Large Scale Central

Rehabilitating a HardieBacker Home

We took a break for personal travel, business, school, and other hobbies, but it is time to get back at teh Triple O - 2023 Plans & Objectives. One of our first buildings, a small house, has descended over the last 3 or more years from this…

…to this…

Along the way, the original roof of sandpaper rotted off, we experimented with solar lighting, and made our first attempt at corrugated metal roofing. As the picture shows, the craft stick cladding had begun to rot away and fall off, to the point the building had passed from quaintly dilapidated to simply “broken.”

Yesterday, the 1:24 gang, Kid-zilla, and I decided to attack the project.

Prying by hand did not work, so we switched to a putty knife.

I finished what he started, and I left the debris for the 1:24 gang.

The results showed that the HardieBacker core (with its foam fillers!) had largely held up, with only one small chunk by a door falling away.

Too bad I don’t need flats for a 1:24 scale WWII diorama!

Oldest Daughter had suggested we keep this house in its Hawai’i plantation motif, and proposed making a foundation out of foam into which we could carve the supports that still hold many Hawaiian homes above ground level. The supports would get paint. The hollowed-out areas would be black to give the impression of empty space under the home. This would help set the building in time and place and take advantage of our foam skills. Golden!

The harder part is the house itself given the hodge podge of materials, and I was hoping for “vector checks” or alternatives to my thoughts below.

  1. Repeat the Past. Part of me wants to grab the craft sticks and get gluing, but there must be some reason that the craft sticks did not hold up as well when glued to HardieBacker than those glued to foam or wood.

  2. Clad in Plastic. Some years ago, someone had refurbished a rotting car shed by re-building it over a plexiglass core, and I am wondering if something similar could be used here, gluing the plexigalss to the HardieBacker, masking off any windows, scribing the wood paneling, and then affixing door frames and windows. I’ve no idea what glues to use here, either to affix the plexiglass to the hardiebacker or the detail bits to the plexiglass.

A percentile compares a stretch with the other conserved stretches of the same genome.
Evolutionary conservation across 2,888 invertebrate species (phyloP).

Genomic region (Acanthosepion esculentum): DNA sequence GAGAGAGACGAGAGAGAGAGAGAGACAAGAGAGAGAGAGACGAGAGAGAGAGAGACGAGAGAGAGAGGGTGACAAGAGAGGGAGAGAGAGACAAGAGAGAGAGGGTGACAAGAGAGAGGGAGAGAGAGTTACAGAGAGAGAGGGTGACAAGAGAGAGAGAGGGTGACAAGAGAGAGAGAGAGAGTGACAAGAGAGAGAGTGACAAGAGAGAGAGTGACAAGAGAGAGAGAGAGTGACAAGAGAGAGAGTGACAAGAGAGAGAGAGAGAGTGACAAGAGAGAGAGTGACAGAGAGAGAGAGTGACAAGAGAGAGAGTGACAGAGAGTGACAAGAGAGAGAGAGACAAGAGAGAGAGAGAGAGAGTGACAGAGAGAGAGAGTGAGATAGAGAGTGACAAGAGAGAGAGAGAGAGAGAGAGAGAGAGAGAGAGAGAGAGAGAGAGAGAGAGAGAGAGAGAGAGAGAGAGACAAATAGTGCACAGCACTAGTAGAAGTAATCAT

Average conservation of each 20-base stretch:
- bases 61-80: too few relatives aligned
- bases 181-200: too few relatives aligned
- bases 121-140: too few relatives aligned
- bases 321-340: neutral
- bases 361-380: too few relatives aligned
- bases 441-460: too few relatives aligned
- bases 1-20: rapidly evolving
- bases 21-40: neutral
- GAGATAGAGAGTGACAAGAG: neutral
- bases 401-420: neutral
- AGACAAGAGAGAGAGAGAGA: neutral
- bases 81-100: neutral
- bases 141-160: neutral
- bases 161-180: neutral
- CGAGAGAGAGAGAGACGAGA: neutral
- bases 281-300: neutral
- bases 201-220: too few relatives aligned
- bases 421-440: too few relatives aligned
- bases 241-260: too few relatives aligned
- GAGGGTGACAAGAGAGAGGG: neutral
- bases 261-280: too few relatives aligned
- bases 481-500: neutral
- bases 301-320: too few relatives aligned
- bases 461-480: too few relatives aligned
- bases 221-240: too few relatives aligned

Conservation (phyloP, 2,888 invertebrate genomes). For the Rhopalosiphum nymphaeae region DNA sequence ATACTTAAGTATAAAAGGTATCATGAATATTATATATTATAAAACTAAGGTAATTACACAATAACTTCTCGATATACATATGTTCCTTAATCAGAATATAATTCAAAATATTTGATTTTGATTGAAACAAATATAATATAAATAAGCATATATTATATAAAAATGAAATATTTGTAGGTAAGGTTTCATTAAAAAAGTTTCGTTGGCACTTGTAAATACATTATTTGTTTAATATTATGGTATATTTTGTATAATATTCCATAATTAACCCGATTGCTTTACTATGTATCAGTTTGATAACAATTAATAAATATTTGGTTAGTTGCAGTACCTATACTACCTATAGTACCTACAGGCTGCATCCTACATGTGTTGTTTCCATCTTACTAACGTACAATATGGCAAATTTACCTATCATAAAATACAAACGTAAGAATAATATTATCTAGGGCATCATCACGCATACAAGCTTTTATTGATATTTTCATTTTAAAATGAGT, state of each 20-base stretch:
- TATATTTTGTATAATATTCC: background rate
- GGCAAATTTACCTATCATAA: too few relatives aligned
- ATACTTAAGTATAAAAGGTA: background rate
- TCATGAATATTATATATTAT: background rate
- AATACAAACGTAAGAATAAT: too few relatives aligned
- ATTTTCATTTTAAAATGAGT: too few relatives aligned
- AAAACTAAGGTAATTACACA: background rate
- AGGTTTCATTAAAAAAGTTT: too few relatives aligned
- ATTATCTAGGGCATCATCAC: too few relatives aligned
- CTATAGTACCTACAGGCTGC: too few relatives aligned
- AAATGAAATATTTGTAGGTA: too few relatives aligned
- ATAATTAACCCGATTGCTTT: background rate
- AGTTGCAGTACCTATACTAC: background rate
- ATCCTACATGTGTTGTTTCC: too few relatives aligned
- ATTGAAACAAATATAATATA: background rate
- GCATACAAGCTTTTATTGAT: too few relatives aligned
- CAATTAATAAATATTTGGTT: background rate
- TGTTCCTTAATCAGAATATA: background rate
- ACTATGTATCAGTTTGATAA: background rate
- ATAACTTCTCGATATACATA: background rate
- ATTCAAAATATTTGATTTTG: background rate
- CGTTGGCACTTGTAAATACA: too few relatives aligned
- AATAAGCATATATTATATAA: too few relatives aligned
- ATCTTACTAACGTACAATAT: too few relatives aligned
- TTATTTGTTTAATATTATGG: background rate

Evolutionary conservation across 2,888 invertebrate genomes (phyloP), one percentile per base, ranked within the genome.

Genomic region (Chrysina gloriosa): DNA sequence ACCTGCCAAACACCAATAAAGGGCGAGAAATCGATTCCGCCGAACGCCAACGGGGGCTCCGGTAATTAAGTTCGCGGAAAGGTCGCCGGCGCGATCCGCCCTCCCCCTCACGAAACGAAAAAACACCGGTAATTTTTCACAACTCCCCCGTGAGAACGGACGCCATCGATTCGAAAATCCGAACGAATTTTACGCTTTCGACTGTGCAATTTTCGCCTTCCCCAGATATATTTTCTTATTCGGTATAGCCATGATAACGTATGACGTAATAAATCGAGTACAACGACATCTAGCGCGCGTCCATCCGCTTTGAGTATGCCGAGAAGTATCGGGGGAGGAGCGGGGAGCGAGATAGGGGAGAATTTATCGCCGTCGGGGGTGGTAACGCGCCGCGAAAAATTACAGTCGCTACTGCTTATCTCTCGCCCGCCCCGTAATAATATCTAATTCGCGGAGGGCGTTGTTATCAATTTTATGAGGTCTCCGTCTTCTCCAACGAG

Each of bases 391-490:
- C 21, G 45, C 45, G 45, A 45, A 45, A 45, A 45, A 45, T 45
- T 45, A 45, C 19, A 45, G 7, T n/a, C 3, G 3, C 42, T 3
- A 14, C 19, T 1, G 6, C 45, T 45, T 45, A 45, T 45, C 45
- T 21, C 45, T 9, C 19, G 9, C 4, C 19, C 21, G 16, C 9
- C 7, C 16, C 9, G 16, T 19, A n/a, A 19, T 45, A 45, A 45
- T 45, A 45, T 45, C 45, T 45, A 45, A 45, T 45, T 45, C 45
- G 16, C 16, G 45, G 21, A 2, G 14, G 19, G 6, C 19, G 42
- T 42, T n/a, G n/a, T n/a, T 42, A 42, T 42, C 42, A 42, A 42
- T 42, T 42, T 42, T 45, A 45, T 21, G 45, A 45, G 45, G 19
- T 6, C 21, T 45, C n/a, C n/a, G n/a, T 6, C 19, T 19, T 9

3. Clad in Wood. I am even considering wood (shudder) as the cladding to gain mastery of Sabre Saw and then scribing and gluing over that.

I’ve got a rocket to finish while this is in the ponder stage, but I hope by next weekend to start out in one of the directions above.



You shall overcome Sabre Saw! I have confidence in you !!!

Wood is the direction I am leaning, actually. It would hide the imperfect window openings and be a natural surface for craft stick siding, window sills, and door sills. Also, I do need to get better with the whole Saw family.


I have had mixed results using hardibacker board. It is tough to work with and very dusty to cut. It looks like you used the thicker type which makes it even tougher to cut. Moisture is the problem. The material is water resistant not water proof. I used some pieces on the backside of a retaining wall on the RR and with ground contact it became brittle after a few years. The same happens if you use it on the ground as a base for a building. Don’t step on it after a few years.
I do use it for my roofs. I paint it on both sides and glue it on to the wood building with E6000. I have some roofs that are now 10 years old and doing well.

I think you should scrap your building by collapsing the roof and lighting it on fire then tuck it away somewhere on you layout as a burned out building.
Rebuild with wood but use a strip of plastic trim as a foundation to keep it away from ground contact.


All your observations are why we abandoned it as a possible “go to” material after this one attempt. We have used scraps for temporary foundations for our various other projects, and we have had the same results you observed. Unfortunately, it HardieBacker is also the foundation for our mill complex. We’ll see how it holds up.

As for this project, I will put your idea to a vote with the 1:1 crew. Sentimentality may have no place in a real railroads cost analysis, but it has been a guiding factor on the Triple O since Day One!



We’ve been hashing this around over the last couple days. There are no good places for a burned-out building, but I acknowledge Todd’s ( @capecodtodd ) that the material itself poses challenges. A true “plantation house” needs to start from scratch, but we all felt that this core had something left to teach. The plan now is to make some frames for the doors and windows from strip wood, cover the walls with “stucco” (in this case, concrete patch) and relocated the building to our sugar mill “town” where stone buildings predominate already. In this capacity, it will fit in architecturally and could simulate a bunk house or supervisor’s house. We’ll still mount it on a foam base, but we will carve it to look like stone. Stucco side and half-timber buildings, while certainly an exception did and do exist here, so we are still in the realm of plausible.

As for the Saw Family, Kid-zilla and I plan to make a couple more flat cars, so we will get a chance to continue our feud!

Updates as progress merits!


In agreement with OD I think it would make a great tobacco drying barn just like it is and add another industry to the RR? You would just have to lock it up so the kids aren’t rolling stogies while your at work!


Good idea, but the glue required to make sure the core holds together has already dictated we move past “repurpose what’s left!” I’ll see if I can get some progress done…and some pictures up…tomorrow!


Down for the count with the crud, so nothing to do but take to the lanai, watch trains, and putter… Part of that puttering included this project.

As I believe fresh air and sunshine are key to recovery, the first thing to do was to stumble about and rig the Triple O.